The strike and the resultant hysteria led Governor Frederick Walker Pitkin to declare martial law less than two weeks later in Leadville, even though no violence preceded the declaration. More than 250 miners were arrested by Colorado National Guard troops and others. They were then forced at gunpoint to build roads on chain gangs. Similar tactics were used again in Leadville in 1896 and 1897 to break up another strike of the Western Federation of Miners. The incident ultimately led to resisting Irish miners being killed and buried in secret graves.
"Hibernian miners led two major Western Federation of Miners strikes in Cripple Creek. Irish American John C. Sullivan led the Denver-based Colorado Federation of Labor during the 1903-1904 Cripple Creek Strike. Mother Mary Jones was jailed in Trinidad, Colorado, when she became active in support of the striking coal miners and families during the time of the Ludlow Massacre," notes "Irish Denver."
In other example of anti Catholic, and anti-Irish sentiment, when a fire broke out in Cripple Creek on April 25, 1896; it had apparently started in a brothel in the Myers Avenue red light district during a dispute regarding customer service. That fire was extinguished, but another, more devastating fire broke out four days later and burned most of Cripple Creek.
A member of the American Protective Association took advantage of that second fire by attempting to dynamite St. Nicholas Hospital and rid Cripple Creek of its Roman Catholic institution. He did some damage to the hospital kitchen, but he also blew off his own leg.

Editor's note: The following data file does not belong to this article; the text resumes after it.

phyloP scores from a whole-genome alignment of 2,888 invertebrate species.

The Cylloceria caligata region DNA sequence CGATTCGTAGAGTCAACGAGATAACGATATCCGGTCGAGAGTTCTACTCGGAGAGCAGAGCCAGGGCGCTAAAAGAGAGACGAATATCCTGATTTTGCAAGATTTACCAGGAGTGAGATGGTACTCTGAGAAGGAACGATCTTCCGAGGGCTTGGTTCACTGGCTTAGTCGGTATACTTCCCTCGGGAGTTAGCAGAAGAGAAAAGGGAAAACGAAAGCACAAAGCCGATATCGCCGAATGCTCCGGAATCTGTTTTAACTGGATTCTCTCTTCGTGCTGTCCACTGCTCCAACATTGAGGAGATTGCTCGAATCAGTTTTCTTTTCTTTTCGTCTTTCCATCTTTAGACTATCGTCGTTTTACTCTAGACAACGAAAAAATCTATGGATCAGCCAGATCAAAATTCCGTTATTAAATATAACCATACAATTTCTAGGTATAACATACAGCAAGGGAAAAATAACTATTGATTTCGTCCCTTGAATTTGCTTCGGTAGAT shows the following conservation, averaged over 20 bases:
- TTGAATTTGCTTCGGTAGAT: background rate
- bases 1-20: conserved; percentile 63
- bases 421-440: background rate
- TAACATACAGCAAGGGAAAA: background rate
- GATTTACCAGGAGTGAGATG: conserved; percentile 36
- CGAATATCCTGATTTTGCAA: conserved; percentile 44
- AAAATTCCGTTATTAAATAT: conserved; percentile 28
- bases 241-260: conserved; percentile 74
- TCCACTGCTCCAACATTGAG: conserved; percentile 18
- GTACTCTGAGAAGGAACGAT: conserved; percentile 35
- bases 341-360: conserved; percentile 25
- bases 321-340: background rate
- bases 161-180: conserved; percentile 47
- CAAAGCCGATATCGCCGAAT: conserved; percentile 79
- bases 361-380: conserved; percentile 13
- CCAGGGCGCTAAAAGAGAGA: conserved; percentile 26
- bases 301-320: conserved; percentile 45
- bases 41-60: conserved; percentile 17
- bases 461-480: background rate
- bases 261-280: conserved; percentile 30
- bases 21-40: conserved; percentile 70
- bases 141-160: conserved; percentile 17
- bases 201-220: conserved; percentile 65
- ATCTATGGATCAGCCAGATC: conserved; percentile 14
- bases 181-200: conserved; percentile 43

Sister Mary Veronica Sinnott and the other Sisters of Mercy moved him and their other patients to Dr. Whiting's hospital, where they nursed the bomber back to health, for which he was reported to have been grateful.
Many Irish women were among the Sisters of Charity of Leavenworth, the Sisters of Mercy, and the Sisters of Loretto, who served the needy and built hospitals (many of them in mining camps) around the state.
"Like other major American cities, Denver had a strong Irish political presence. Families like the Carrigans, Currigans, and McNichols have served the state and the city in many capacities, as have renowned early politicians such as John A. Carroll, Edward Costigan, Edward Keating, Robert Morris, and Thomas Patterson. More recently, such figures as Joan Fitzgerald, Dennis Gallagher, Cary Kennedy, Mitch Morrissey, Mary Mullarkey, and Bill Owens have continued this long tradition of Irish political involvement.
More than three million people in Ireland were entirely dependent on the potato, and the failure of the crop left them destitute. About a million Irish perished in the famine, and another million emigrated during a five year period then. About 72 percent of the Irish population is Catholic.
May is generally the driest month of the year in Ireland. 




Photo Information: 


First photo: A large crowd watches the armed Colorado National Guard escort striking members of the Western Federation of Miners from the depot to the court house, Cripple Creek, Colorado. Sept. 6, 1903.




Second photo: Black members of Company K of the Deputy Army, sent to suppress the Cripple Creek Strike of 1894, pose outdoors and aim rifles at Camp Boynton, Beaver Park, Teller County, Colorado. The men stand in front of pitched tents. Two men hold U. S. flags. The men wear ammunition belts, hats, and metal canteens. Another group of men stands nearby and looks on. Photo by H.S. Poley